I am now at the 3-month milestone on my journey as an Atlas Corps Emerging Global Leader Fellow. This is the opportune time to reflect on my experience to date and measure achievements against planned objectives.
I started this journey with a sense of indifference and accepting that I had nothing to lose and everything to gain. So my one goal was that, at the end of this fellowship, I should be a better version of myself. Yes, it is almost SMART – not that specific but, it is measurable, achievable, relevant, and definitely time-bound. Hence, to make it more specific, I defined “better version of myself” as growth, both professionally and personally. Finally, I established two strategic objectives to guide this growth, listing the desired outcome to measure success.
Strategic Objective (SO) 1
My first objective is to learn.
On a personal level, I simply wanted to learn to live with gratitude. I quickly recognized that in order to do that, I must allow myself to grieve (as I lost the dearest person to me, my mom, and still grieve for her to this day), and be patient as I go through the stages of this process. I also realized that to be truly grateful, I had to learn to give myself a break. Yes, Kim, stop beating up on yourself!
So, as of today, am I more grateful? I am. More grateful than I was when I started this journey. More grateful than I was last week. Do I have an attitude of gratitude every day? AB-SO-LUTE-LY…NOT! Please, these things don’t just happen overnight! I do relapse but I am grateful that relapses are not often AND are usually triggered by eventualities such as having my eyebrows butchered or my phone falling on the train track. Although, I must point out that in the latter instance, I was tremendously grateful that it was the phone that fell onto the tracks and not me; and, in the former I was grateful that I was able to redraw my eyebrows.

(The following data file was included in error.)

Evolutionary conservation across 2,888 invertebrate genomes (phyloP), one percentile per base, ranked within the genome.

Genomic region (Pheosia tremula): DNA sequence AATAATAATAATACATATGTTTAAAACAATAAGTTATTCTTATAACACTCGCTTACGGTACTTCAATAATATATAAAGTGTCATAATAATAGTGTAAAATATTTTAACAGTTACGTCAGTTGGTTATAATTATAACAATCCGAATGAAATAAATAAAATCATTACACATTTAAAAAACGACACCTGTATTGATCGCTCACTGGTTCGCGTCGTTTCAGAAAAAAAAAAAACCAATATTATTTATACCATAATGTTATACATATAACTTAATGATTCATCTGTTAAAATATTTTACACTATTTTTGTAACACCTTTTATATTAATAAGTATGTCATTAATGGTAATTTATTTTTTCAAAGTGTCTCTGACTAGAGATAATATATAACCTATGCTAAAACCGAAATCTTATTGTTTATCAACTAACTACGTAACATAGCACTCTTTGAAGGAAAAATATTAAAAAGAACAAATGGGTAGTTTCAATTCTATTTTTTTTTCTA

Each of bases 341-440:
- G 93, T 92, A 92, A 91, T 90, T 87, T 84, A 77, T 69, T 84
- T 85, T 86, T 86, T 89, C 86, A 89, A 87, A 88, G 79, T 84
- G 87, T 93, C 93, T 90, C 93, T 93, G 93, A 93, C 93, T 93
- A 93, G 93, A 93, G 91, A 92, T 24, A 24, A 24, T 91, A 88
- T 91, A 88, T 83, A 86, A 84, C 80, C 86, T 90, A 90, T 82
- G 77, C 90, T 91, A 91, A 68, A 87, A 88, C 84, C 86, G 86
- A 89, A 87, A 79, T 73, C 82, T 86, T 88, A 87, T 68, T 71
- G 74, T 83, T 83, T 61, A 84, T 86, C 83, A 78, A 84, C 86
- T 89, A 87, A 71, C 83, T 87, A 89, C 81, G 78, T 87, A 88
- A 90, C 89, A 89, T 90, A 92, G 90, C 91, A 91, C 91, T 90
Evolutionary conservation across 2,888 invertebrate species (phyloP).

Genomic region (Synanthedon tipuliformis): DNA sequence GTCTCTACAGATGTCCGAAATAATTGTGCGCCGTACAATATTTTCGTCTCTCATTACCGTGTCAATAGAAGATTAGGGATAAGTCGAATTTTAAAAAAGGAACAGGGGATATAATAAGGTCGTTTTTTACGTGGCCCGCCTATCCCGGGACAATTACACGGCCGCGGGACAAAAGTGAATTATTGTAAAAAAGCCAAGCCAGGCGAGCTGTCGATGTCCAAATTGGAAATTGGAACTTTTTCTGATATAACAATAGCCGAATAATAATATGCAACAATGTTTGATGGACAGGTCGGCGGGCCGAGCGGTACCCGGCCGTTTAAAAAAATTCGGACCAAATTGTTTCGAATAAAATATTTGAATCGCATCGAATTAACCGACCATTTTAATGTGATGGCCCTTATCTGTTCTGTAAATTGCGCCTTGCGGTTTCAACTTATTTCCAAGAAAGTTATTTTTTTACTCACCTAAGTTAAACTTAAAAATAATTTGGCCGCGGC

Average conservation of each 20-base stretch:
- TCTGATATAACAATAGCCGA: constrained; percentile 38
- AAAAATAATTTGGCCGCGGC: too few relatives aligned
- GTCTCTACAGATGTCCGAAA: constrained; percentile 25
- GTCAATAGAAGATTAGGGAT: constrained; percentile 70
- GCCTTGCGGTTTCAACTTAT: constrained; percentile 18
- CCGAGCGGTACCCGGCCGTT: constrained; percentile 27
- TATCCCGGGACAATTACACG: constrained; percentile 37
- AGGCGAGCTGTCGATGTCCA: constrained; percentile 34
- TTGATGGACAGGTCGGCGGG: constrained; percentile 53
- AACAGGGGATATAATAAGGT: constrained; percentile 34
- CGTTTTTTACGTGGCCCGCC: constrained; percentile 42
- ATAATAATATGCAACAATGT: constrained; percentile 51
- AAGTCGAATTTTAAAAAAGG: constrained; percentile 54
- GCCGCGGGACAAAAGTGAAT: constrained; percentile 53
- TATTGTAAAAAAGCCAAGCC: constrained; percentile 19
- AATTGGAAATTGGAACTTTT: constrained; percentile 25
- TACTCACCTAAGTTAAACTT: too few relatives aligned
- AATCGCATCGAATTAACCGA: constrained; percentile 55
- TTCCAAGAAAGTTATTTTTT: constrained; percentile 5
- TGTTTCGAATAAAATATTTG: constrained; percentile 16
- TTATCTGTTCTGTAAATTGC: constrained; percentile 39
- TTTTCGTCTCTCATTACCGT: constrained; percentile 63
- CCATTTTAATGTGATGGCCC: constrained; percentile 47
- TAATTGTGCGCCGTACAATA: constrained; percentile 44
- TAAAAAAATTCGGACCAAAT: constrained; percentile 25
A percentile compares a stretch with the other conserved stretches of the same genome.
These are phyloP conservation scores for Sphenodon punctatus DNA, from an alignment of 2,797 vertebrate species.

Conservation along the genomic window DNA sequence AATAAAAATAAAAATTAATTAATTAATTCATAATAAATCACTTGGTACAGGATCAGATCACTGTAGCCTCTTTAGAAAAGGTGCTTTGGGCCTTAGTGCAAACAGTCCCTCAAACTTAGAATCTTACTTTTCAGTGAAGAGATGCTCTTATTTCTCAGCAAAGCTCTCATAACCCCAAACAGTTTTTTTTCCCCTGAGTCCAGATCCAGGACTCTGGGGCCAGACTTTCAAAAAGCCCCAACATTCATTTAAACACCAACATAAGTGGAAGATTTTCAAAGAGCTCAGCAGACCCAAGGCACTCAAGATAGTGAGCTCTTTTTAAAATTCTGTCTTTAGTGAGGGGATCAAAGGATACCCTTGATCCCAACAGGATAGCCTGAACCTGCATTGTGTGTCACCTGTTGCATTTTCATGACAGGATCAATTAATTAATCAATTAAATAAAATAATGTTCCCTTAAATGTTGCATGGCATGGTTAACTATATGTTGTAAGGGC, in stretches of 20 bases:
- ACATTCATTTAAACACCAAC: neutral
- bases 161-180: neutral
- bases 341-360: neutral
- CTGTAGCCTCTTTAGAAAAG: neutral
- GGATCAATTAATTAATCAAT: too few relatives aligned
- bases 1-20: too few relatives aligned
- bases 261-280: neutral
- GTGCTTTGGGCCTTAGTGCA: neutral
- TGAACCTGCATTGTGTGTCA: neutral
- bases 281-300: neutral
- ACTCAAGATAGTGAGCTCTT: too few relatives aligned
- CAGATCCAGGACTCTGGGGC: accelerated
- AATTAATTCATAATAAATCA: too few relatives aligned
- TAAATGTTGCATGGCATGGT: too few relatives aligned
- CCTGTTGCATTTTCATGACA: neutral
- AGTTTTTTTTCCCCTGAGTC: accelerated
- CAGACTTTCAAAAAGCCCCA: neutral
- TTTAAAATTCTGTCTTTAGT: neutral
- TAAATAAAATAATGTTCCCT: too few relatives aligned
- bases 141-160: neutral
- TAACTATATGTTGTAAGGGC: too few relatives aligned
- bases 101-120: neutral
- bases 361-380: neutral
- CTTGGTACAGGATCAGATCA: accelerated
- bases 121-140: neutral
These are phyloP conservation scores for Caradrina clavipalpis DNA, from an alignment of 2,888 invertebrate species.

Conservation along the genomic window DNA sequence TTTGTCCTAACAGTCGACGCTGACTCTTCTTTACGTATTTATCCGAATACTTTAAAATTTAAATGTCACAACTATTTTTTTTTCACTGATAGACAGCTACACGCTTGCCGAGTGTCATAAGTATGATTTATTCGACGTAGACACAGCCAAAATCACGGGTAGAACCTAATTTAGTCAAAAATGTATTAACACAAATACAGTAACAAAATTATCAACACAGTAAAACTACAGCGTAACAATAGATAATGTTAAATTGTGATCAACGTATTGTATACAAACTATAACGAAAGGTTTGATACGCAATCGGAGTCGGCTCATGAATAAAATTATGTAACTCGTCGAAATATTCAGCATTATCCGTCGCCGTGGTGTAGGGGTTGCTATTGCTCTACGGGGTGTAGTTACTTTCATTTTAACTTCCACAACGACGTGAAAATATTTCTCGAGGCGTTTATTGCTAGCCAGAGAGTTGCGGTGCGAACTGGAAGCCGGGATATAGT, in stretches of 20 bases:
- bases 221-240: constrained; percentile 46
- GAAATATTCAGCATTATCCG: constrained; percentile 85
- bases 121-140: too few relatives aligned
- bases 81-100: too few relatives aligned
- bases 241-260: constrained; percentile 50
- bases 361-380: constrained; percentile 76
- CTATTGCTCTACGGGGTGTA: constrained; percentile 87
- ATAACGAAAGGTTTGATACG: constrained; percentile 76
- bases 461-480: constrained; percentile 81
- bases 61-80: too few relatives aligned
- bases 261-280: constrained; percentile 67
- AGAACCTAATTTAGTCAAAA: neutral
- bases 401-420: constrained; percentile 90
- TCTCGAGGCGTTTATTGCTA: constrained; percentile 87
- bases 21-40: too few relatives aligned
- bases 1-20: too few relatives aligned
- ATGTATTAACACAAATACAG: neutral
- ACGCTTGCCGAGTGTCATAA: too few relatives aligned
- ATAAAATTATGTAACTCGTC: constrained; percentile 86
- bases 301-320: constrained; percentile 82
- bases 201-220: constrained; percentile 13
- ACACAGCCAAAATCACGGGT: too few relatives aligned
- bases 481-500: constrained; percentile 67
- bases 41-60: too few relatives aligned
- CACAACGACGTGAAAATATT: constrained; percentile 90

Professionally, I set out to seize every learning opportunity that would arise on this journey. After I understood the structure of my host organization, Heartland Alliance International (HAI), I created a learning plan – identifying and mapping the different learning opportunities and what I needed to do to tap into those opportunities. I had my eyes set on the program development team. It was love at first sight: proposal writing, budgeting, M & E Frameworks, and gaining a better understanding of the donor environment. It was also familiar territory so I quickly identified what aspects were new and areas I wanted to improve upon.
Has my experience measured up to my initial objective so far?
Hell yeah! In fact, what I’ve learned so far has exceeded the limited scope I had sketched out for myself. My supervisor has been a great teacher and mentor, more than she is willing to give herself credit for. I am a student and HAI is my classroom. I’ve been building my capacity in program development, which was further strengthened by my participation in a week-long program development boot camp. My Spanish has improved tremendously. I’m now more confident speaking in Spanish – all thanks to my supervisor – who insisted that I should speak it even if I’m speaking crap and started a Spanish club for me to speak with fluent speakers.
I’ve been exposed to new areas such as trauma-informed approaches to development programs and gained a greater understanding of the issues of trafficking in persons, exploitation, and abuse in certain regions of the world. I’ve also ventured into a different field altogether – Human Resources – working on salary scales and labor laws. Finally, I’ve been humbled and learned to appreciate that even the simplest of tasks can become a huge challenge because of the attitude one takes in approaching said task.
I started this blog post with the aim of reflecting on all my objectives to date. Let’s just say the learning has been so tremendous, I have to leave the Exploration bit (that is, SO 2) for part 2.